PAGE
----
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Wes, Please Be Mine

*This is a book review of Better Than the Movies by Lynn Painter.

Quick Facts

Author: Lynn Painter
Release Date: May 4, 2021
Genre: Young Adult Fiction
Main Characters: Liz Buxbaum & Wes Bennett
Number of Pages: 384
SJ Rating: 85%

The Synopsis

Liz Buxbaum has lived next to the incorrigibly annoying Wes Bennett for as long as she can remember and has always labeled him as her annoying neighbor. When an elementary love returns, Liz enlists the help of Wes to get Michael’s (the aforementioned elementary love) attention to achieve her dream of the perfect prom. This all happens while Liz battles a major transition in her life and has to face both the trials of the past and what she considers the downfalls of the present.

The Good

First and foremost, I love love love that the author starts each chapter with a quote from well-known romcoms, most of which I’ve seen. She quoted 10 Things I Hate About You on chapter four, which is my favorite movie, and I think my soul momentarily left my body out of pure joy.

On top of the movie quotes, there are a ton of references to pop culture, from Bazzi to Helen Hoang (who kind of blew up on BookTok during the pandemic). Like, she mentions, in decent detail, the moment “Lovers” by Anna of the North plays in To All the Boys I’ve Loved Before.

Speaking of music (well, sorta), I feel like the author is a movie soundtrack critic on the side or something because she wrote those aspects of the book beautifully. Her breaking down the Remember the Titans soundtrack made me want to watch Remember the Titans.

Keeping up with the music talk (because it was kind of a big part of this book), Liz picks a lot of pop songs for her real life soundtracks, and her decisions on the songs all seem lyric-based. As I’ve listened to my music during the duration of finishing this book, I’ve come to realize I mostly listen to pop because of the lyrics and relatability–not necessarily the sound.

Liz is every single hopeless romantic to exist, including me… and that’s probably the only thing I like about her.

However, Wes is the best thing about this book, and he is truly swoon-worthy. Like, there were a couple of moments where I was a little flustered.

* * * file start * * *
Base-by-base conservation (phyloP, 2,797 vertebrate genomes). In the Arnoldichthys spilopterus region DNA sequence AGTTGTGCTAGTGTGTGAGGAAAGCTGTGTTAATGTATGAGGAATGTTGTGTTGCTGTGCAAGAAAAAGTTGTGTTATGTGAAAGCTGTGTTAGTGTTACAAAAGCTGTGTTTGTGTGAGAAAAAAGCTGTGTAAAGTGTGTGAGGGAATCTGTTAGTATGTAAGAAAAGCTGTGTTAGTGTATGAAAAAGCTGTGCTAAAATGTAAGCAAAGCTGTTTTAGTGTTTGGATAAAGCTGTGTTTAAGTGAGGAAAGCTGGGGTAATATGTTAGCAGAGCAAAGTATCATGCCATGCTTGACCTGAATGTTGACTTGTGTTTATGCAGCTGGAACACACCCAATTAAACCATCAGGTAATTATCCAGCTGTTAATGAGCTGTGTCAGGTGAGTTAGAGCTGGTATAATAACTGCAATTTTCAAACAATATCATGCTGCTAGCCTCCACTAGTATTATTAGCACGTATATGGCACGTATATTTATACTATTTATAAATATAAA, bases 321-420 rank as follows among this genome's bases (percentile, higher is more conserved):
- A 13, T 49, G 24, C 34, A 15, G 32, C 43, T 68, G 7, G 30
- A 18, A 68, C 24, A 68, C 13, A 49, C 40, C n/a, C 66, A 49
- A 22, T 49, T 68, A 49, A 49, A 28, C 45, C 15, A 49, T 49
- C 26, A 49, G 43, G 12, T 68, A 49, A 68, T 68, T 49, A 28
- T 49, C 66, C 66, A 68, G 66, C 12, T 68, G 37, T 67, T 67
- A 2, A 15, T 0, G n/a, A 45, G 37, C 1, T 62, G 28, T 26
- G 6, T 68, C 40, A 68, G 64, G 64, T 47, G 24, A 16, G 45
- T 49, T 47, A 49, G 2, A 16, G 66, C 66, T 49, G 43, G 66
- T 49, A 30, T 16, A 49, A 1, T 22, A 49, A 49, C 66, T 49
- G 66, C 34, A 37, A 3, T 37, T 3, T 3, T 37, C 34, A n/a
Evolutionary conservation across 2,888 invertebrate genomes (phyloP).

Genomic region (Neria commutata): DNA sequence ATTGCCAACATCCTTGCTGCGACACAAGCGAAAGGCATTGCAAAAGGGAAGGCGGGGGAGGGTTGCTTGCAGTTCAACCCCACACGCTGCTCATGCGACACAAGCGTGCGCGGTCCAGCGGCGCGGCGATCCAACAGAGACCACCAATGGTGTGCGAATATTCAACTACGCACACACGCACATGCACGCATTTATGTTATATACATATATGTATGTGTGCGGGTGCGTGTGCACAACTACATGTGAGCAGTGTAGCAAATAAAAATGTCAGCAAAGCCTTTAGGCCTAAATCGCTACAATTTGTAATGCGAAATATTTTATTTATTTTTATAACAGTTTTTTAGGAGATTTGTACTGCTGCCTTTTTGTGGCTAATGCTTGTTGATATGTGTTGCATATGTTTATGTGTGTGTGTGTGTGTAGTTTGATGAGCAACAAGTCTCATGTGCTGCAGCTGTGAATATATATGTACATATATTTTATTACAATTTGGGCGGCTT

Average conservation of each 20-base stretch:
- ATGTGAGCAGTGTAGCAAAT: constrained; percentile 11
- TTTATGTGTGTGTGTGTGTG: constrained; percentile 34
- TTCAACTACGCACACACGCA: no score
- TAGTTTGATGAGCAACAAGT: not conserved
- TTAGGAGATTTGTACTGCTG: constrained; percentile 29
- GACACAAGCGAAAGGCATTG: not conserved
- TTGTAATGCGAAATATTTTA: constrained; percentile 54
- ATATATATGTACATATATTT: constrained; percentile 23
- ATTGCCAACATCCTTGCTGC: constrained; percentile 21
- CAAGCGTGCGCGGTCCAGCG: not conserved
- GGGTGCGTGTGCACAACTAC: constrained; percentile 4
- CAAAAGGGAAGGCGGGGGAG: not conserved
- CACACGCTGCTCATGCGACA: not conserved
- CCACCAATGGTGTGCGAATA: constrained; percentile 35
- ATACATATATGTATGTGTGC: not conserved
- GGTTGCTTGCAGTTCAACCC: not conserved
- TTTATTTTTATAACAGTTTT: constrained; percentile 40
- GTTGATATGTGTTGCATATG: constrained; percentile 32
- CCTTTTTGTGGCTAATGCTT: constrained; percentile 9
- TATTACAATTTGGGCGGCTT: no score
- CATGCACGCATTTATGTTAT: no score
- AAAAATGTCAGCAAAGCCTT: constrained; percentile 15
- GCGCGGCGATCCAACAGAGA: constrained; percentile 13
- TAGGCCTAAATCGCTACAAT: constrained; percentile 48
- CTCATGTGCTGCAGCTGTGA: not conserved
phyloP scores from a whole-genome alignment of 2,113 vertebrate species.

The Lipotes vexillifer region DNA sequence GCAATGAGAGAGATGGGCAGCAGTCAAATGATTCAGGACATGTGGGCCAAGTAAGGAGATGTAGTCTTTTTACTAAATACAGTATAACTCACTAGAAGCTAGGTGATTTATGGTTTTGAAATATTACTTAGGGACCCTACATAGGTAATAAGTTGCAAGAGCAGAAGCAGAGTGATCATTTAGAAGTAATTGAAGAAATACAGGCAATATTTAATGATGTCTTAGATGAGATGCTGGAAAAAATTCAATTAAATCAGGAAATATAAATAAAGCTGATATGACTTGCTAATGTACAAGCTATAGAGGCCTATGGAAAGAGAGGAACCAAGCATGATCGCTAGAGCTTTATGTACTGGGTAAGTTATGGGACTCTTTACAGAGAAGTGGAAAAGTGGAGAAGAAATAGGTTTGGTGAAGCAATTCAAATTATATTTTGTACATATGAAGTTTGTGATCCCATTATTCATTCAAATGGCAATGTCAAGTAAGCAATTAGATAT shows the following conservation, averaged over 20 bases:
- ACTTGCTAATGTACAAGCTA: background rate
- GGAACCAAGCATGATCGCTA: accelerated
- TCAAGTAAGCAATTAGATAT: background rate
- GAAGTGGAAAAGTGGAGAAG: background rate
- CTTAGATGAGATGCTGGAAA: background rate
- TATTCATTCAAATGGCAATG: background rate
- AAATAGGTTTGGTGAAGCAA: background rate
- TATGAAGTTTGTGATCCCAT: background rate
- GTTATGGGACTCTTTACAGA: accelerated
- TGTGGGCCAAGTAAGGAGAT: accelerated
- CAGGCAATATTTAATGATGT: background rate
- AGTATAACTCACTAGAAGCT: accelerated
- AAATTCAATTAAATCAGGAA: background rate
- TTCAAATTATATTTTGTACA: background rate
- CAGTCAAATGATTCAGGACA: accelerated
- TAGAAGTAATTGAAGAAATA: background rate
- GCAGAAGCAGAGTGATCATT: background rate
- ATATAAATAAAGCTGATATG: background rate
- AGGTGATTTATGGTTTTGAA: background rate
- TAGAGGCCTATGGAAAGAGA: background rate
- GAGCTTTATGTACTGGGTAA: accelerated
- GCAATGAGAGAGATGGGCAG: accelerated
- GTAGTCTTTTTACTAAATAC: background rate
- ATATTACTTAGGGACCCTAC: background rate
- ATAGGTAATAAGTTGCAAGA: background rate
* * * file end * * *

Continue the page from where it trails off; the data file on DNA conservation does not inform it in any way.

Very random, but I loved the Scooter’s Coffee mention. It’s my favorite place to go for a strawberry banana cream smoothie.

The Bad

I love anything yellow (because my copy was yellow), but this book is definitely not better than the movies.

This book is heavily lacking in character descriptions, which made several aspects of the book hard to imagine.

The ending was a bit of a let down. It feels like the stereotypical use of “Just shut up and kiss me” wasn’t necessary when it was used. Also, I extremely disliked that “Cue the Bazzi” were the last words of this love story. While reading the sad progression of the ending, all I could think about was the milkshake she left in her car.

However, I was happy there is an epilogue, which does come after the unfortunate “Cue the Bazzi.”

The Overall

Of course, the book is incredibly predictable. At page thirty-three, you can tell Wes was doing all he could to get Liz’s attention; he wasn’t only interested in making her angry. She was just too dense to see it, to the point where I had to put the book down because I was getting irritated with her.

Though this book was incredibly cliché, I had a hard time putting it down. It felt like a Wattpad book that skipped the process of being on Wattpad to eventually become a published book.

All in all, this book showed me I need the 25-year-old version of Wes Bennett in my life as soon as humanly possible.

Next book to be read and reviewed: The Holiday Switch by Tif Marcelo

“It seemed to me that because of things like car accidents and lost loves, life and death and broken hearts, we should grab every moment and absolutely devour the good parts.”

– Liz Buxbaum

2 Responses

  1. Hey, but what was exactly irksome about “cue the bazzi”?
    I’m afraid I don’t understand the phrase itself lol

    1. It wasn’t necessarily irksome, just very cringe. “Cue the Bazzi” references to earlier in the book when Liz talked about “Paradise,” a song by the artist Bazzi. For it being a Happily Ever After story, it just felt like a weird way to end the book. Definitely a personal preference situation.

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